• Mapping ragweed hotspots in New England Changes in the timing of biological events are among the most frequently observed plant responses to climate changes, resulting in distinct shifts in the timing and duration of leaf-out, growth, and flowering of many species. When populations of a given species are differentially adapted to distinct habitats, changes in climate, temperature, and other conditions may affect reproduction in unexpected ways that can have broad ecological implications. Pollen produced by the widespread Ambrosia artemisiifolia L. (common ragweed) is one of the leading cause of hay-fever allergies in North America. Ragweed pollen production and growth increase under elevated levels of atmospheric CO­2, but these effects are not consistent across all genotypes or populations. Landscape-level change in ragweed distribution is therefore spatially variable.  This research links field and experimental datasets on flowering time, duration of pollen season, and pollen output to regional models of ragweed distribution and related allergy “hotspots.” This work will help regional and urban planners to predict where and when allergenic pollen may be most problematic, and thus relates global change ecology to issues of human health.
  • Effects of climate on physiology and distribution of Acer speciesMaple trees (the genus Acer) are a widespread and important forest component across northeastern North America. Understanding how climate warming affects these dominant trees is an emerging area of research in my lab. In a recent paper co-authored by undergraduate Natalie Gonzalez, we showed that newly germinated  A. rubrum (red maple) seedlings extend both spring and autumn phenology with 5˚C warming, resulting in a longer period of carbon uptake and subsequent biomass production.  We are currently investigating ecotypic variation in maple seedling phenology, root mycorrhizal colonization, and leaf pathogen infection risk, to provide additional insight into potential maple range shifts. In collaboration with Toni-Lyn Morelli and postdoc Joshua Rapp, another major project addresses responses of Sugar Maple (A. saccharum) to climate change, and is funded by the Northeast Climate Science Center (NE CSC).  Together in collaboration with an international team of interdisciplinary scientists, this project examines phenology and  phytochemical composition of maple sap along a latitudinal gradient, from the southern range limit in Virginia to the northern range limit in Quebec. This project will inform predictions about maple syrup quality and production under future climate conditions, and under different management strategies. The outreach group, ACERnet shares knowledge of climate impacts on maple to syrup producers and gauge their perceptions and adaptations to climate change.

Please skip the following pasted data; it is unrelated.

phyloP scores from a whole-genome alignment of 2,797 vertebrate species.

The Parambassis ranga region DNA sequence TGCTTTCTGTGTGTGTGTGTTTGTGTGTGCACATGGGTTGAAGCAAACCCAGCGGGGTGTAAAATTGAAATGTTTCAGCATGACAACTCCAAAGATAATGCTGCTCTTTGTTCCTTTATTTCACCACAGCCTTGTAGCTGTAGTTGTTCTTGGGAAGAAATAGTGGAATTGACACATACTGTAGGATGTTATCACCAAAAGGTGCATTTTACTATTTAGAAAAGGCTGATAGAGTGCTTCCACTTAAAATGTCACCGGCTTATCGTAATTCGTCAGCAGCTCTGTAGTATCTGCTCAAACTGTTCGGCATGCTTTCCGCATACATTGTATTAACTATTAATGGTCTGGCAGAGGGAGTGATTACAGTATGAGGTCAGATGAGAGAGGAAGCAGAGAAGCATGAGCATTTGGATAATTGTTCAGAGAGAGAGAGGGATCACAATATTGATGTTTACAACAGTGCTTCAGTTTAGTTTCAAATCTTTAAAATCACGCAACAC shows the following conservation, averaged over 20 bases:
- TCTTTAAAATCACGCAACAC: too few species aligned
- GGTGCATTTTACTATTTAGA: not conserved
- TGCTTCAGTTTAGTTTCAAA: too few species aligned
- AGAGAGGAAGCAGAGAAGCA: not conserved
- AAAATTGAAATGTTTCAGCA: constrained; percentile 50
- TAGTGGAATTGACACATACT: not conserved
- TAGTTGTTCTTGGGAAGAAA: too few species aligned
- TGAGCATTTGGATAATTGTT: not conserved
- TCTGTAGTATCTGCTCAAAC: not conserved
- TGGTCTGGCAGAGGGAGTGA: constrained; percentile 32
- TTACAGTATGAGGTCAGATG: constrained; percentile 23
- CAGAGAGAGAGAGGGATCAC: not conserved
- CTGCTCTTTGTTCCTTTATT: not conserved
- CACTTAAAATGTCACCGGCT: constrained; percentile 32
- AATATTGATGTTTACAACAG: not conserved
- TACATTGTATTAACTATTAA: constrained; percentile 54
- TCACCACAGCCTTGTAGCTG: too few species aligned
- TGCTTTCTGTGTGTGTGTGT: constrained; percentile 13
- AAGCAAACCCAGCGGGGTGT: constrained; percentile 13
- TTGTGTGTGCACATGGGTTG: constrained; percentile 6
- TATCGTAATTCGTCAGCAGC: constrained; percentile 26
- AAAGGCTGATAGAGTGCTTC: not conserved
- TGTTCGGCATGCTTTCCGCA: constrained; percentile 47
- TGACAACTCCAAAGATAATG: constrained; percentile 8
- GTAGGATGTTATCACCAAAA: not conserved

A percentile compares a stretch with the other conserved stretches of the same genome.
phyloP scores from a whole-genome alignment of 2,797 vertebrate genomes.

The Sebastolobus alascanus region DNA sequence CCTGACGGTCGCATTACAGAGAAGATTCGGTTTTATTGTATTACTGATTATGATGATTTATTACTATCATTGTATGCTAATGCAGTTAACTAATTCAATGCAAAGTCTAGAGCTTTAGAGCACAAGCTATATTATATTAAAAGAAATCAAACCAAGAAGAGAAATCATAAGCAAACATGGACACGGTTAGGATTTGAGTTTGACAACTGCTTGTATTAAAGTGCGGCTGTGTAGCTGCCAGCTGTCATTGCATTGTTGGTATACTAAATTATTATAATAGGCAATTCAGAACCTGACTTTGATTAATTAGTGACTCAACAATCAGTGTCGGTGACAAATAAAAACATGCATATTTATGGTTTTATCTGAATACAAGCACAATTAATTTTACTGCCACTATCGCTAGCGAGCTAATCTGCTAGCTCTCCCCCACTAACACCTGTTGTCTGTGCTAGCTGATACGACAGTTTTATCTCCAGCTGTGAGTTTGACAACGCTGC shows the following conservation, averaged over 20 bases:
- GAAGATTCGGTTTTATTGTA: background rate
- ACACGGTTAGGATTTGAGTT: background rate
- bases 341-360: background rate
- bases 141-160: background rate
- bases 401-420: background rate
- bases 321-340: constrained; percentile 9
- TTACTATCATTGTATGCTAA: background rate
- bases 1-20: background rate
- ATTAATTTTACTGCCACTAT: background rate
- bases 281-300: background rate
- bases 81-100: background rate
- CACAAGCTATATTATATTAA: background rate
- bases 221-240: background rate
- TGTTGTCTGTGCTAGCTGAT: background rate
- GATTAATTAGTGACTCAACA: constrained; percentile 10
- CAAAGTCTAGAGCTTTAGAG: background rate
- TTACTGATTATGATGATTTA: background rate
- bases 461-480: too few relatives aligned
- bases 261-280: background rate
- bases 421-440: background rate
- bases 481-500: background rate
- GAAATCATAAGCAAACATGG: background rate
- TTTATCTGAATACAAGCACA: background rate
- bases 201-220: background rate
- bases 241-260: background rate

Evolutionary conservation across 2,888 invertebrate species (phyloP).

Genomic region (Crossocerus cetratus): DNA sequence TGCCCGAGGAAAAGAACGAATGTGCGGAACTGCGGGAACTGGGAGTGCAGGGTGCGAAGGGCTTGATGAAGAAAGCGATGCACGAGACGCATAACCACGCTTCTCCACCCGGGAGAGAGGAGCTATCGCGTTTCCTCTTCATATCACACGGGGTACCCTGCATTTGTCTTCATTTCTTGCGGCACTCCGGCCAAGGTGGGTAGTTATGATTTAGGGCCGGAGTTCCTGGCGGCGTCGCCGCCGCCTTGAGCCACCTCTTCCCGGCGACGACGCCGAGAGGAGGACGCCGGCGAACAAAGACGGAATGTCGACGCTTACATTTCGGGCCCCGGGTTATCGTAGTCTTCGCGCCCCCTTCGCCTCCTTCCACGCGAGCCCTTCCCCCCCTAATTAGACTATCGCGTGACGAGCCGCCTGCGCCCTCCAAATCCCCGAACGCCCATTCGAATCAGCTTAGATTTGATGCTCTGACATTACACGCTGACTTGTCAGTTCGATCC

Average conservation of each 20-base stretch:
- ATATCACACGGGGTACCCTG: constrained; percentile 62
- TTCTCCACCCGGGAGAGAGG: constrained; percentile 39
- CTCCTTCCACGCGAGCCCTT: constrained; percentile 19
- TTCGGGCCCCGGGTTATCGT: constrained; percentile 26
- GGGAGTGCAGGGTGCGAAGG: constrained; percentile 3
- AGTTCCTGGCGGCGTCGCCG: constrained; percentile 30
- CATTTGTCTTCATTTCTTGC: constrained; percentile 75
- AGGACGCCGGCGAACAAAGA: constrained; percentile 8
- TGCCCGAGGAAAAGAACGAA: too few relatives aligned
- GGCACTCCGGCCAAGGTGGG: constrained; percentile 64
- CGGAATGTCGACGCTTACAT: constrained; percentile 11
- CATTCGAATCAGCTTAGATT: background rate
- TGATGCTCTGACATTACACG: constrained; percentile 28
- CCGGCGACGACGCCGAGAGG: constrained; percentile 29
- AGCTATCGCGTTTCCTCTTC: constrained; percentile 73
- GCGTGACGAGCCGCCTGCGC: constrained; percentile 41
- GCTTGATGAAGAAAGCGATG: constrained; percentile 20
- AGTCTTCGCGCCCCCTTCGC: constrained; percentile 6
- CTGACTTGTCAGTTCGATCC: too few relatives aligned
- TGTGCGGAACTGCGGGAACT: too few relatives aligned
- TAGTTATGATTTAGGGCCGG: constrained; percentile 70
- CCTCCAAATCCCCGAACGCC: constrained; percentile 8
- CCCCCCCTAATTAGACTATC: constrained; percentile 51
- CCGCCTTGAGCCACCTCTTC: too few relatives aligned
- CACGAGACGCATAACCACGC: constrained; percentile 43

Courses Taught

NRC 212

EnvSci 214

TBD

Recent Publications

Stinson, K. A., Albertine, J. M., Hancock, L. M. S., Seidler, T. G., Rogers, C. A. (2016)  Northern ragweed ecotypes flower earlier and longer in response to elevated CO2: What are you sneezing at? Oecologia 182: 587. doi:10.1007/s00442-016-3670-x.

Wheeler, J.A., Gonzalez, N.M., and Stinson, K.A. (2016) Red hot maples: Acer rubrum phenology, growth and biomass allocation under climate warming. Canadian Journal of Forest Research 10.1139/cjfr-2016-0288.

Albertine, J. M., Manning, W. J., DaCosta, M., Stinson, K. A., Muilenberg, M. L., & Rogers, C. A. (2014). Projected carbon dioxide to increase grass pollen and allergen exposure despite higher ozone levels. PLoS One, 9(11), e111712.

Stinson, K.A., and Seidler, T.G. (2014) Physiological constraints on the spread of Alliaria petiolata populations in Massachusetts. Ecosphere 5:art96.

K. Barto, P. Antunes, K. Stinson, J. Klironomos, D. Cipollini. (2011) Diversity of arbuscular mycorrhizal fungi in forests with and without established garlic mustard (Alliaria petiolata) invasions.  Oecologia.

Stinson, K., Brophy, C., and Connolly (2011).  Catching up on global change: CO2 reverses genotypic dominance in common ragweed Ecosphere 2(4) 46.

Other Publications

 

Page updated: March 7, 2017